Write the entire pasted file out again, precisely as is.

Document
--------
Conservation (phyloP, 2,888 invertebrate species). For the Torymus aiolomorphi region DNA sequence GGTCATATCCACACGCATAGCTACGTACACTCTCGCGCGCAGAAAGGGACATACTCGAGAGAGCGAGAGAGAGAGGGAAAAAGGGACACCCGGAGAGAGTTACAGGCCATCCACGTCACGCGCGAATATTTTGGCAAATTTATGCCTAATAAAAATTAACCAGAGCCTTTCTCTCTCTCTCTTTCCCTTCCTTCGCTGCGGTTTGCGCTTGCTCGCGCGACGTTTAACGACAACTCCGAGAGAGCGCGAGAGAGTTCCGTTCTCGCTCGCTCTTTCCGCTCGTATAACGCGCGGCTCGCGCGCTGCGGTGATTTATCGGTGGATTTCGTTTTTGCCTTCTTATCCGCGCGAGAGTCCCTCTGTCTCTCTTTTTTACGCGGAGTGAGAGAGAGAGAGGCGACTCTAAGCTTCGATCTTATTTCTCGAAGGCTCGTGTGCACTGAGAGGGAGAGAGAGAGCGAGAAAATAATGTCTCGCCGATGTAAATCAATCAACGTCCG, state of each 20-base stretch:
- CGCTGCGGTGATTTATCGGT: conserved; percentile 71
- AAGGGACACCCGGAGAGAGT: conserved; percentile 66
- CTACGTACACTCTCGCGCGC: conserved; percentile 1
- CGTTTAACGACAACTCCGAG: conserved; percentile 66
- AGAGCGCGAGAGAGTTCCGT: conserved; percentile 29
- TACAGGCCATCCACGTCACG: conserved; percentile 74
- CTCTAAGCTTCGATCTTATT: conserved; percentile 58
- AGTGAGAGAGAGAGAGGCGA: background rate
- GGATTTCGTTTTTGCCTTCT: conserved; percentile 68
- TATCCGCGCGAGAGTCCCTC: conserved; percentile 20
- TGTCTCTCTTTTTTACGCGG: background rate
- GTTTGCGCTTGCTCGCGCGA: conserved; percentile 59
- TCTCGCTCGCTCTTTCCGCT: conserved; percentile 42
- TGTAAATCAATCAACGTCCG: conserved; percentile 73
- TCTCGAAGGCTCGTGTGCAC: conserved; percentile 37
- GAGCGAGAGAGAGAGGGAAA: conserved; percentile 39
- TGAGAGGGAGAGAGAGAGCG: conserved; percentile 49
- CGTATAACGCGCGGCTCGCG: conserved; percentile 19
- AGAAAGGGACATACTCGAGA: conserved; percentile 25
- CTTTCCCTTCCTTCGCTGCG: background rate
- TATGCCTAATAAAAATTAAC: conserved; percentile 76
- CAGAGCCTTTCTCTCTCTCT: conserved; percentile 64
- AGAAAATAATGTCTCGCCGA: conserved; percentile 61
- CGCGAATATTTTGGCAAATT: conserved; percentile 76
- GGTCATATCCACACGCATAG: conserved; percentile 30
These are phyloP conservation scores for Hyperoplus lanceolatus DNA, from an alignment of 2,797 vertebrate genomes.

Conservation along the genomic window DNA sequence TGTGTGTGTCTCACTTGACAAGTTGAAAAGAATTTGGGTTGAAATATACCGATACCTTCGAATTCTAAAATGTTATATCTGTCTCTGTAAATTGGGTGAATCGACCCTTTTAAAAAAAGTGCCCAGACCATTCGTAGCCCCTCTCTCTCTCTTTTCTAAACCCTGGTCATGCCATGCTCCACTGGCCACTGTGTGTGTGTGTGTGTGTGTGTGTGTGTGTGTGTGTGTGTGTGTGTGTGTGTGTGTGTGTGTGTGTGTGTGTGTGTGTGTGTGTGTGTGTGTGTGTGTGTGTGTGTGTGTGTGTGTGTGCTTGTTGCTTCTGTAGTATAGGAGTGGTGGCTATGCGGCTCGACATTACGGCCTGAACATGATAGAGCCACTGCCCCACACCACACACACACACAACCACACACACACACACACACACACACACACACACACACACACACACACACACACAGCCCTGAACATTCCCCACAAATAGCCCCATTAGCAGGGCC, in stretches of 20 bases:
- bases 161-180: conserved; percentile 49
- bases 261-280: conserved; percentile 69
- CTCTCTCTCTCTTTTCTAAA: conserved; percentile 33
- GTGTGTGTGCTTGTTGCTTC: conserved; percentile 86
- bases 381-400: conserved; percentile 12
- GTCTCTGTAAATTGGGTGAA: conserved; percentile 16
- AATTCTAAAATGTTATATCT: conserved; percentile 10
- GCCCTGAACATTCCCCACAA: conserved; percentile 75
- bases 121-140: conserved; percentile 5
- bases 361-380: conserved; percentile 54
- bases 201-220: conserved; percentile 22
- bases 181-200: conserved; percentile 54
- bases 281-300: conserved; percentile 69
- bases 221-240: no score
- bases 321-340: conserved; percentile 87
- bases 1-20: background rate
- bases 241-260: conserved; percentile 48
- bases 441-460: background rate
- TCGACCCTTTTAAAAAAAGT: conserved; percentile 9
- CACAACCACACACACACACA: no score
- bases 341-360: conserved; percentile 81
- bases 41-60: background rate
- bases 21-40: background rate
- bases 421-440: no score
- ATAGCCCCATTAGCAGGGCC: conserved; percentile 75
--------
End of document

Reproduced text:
Conservation (phyloP, 2,888 invertebrate species). For the Torymus aiolomorphi region DNA sequence GGTCATATCCACACGCATAGCTACGTACACTCTCGCGCGCAGAAAGGGACATACTCGAGAGAGCGAGAGAGAGAGGGAAAAAGGGACACCCGGAGAGAGTTACAGGCCATCCACGTCACGCGCGAATATTTTGGCAAATTTATGCCTAATAAAAATTAACCAGAGCCTTTCTCTCTCTCTCTTTCCCTTCCTTCGCTGCGGTTTGCGCTTGCTCGCGCGACGTTTAACGACAACTCCGAGAGAGCGCGAGAGAGTTCCGTTCTCGCTCGCTCTTTCCGCTCGTATAACGCGCGGCTCGCGCGCTGCGGTGATTTATCGGTGGATTTCGTTTTTGCCTTCTTATCCGCGCGAGAGTCCCTCTGTCTCTCTTTTTTACGCGGAGTGAGAGAGAGAGAGGCGACTCTAAGCTTCGATCTTATTTCTCGAAGGCTCGTGTGCACTGAGAGGGAGAGAGAGAGCGAGAAAATAATGTCTCGCCGATGTAAATCAATCAACGTCCG, state of each 20-base stretch:
- CGCTGCGGTGATTTATCGGT: conserved; percentile 71
- AAGGGACACCCGGAGAGAGT: conserved; percentile 66
- CTACGTACACTCTCGCGCGC: conserved; percentile 1
- CGTTTAACGACAACTCCGAG: conserved; percentile 66
- AGAGCGCGAGAGAGTTCCGT: conserved; percentile 29
- TACAGGCCATCCACGTCACG: conserved; percentile 74
- CTCTAAGCTTCGATCTTATT: conserved; percentile 58
- AGTGAGAGAGAGAGAGGCGA: background rate
- GGATTTCGTTTTTGCCTTCT: conserved; percentile 68
- TATCCGCGCGAGAGTCCCTC: conserved; percentile 20
- TGTCTCTCTTTTTTACGCGG: background rate
- GTTTGCGCTTGCTCGCGCGA: conserved; percentile 59
- TCTCGCTCGCTCTTTCCGCT: conserved; percentile 42
- TGTAAATCAATCAACGTCCG: conserved; percentile 73
- TCTCGAAGGCTCGTGTGCAC: conserved; percentile 37
- GAGCGAGAGAGAGAGGGAAA: conserved; percentile 39
- TGAGAGGGAGAGAGAGAGCG: conserved; percentile 49
- CGTATAACGCGCGGCTCGCG: conserved; percentile 19
- AGAAAGGGACATACTCGAGA: conserved; percentile 25
- CTTTCCCTTCCTTCGCTGCG: background rate
- TATGCCTAATAAAAATTAAC: conserved; percentile 76
- CAGAGCCTTTCTCTCTCTCT: conserved; percentile 64
- AGAAAATAATGTCTCGCCGA: conserved; percentile 61
- CGCGAATATTTTGGCAAATT: conserved; percentile 76
- GGTCATATCCACACGCATAG: conserved; percentile 30
These are phyloP conservation scores for Hyperoplus lanceolatus DNA, from an alignment of 2,797 vertebrate genomes.

Conservation along the genomic window DNA sequence TGTGTGTGTCTCACTTGACAAGTTGAAAAGAATTTGGGTTGAAATATACCGATACCTTCGAATTCTAAAATGTTATATCTGTCTCTGTAAATTGGGTGAATCGACCCTTTTAAAAAAAGTGCCCAGACCATTCGTAGCCCCTCTCTCTCTCTTTTCTAAACCCTGGTCATGCCATGCTCCACTGGCCACTGTGTGTGTGTGTGTGTGTGTGTGTGTGTGTGTGTGTGTGTGTGTGTGTGTGTGTGTGTGTGTGTGTGTGTGTGTGTGTGTGTGTGTGTGTGTGTGTGTGTGTGTGTGTGTGTGTGTGTGCTTGTTGCTTCTGTAGTATAGGAGTGGTGGCTATGCGGCTCGACATTACGGCCTGAACATGATAGAGCCACTGCCCCACACCACACACACACACAACCACACACACACACACACACACACACACACACACACACACACACACACACACACAGCCCTGAACATTCCCCACAAATAGCCCCATTAGCAGGGCC, in stretches of 20 bases:
- bases 161-180: conserved; percentile 49
- bases 261-280: conserved; percentile 69
- CTCTCTCTCTCTTTTCTAAA: conserved; percentile 33
- GTGTGTGTGCTTGTTGCTTC: conserved; percentile 86
- bases 381-400: conserved; percentile 12
- GTCTCTGTAAATTGGGTGAA: conserved; percentile 16
- AATTCTAAAATGTTATATCT: conserved; percentile 10
- GCCCTGAACATTCCCCACAA: conserved; percentile 75
- bases 121-140: conserved; percentile 5
- bases 361-380: conserved; percentile 54
- bases 201-220: conserved; percentile 22
- bases 181-200: conserved; percentile 54
- bases 281-300: conserved; percentile 69
- bases 221-240: no score
- bases 321-340: conserved; percentile 87
- bases 1-20: background rate
- bases 241-260: conserved; percentile 48
- bases 441-460: background rate
- TCGACCCTTTTAAAAAAAGT: conserved; percentile 9
- CACAACCACACACACACACA: no score
- bases 341-360: conserved; percentile 81
- bases 41-60: background rate
- bases 21-40: background rate
- bases 421-440: no score
- ATAGCCCCATTAGCAGGGCC: conserved; percentile 75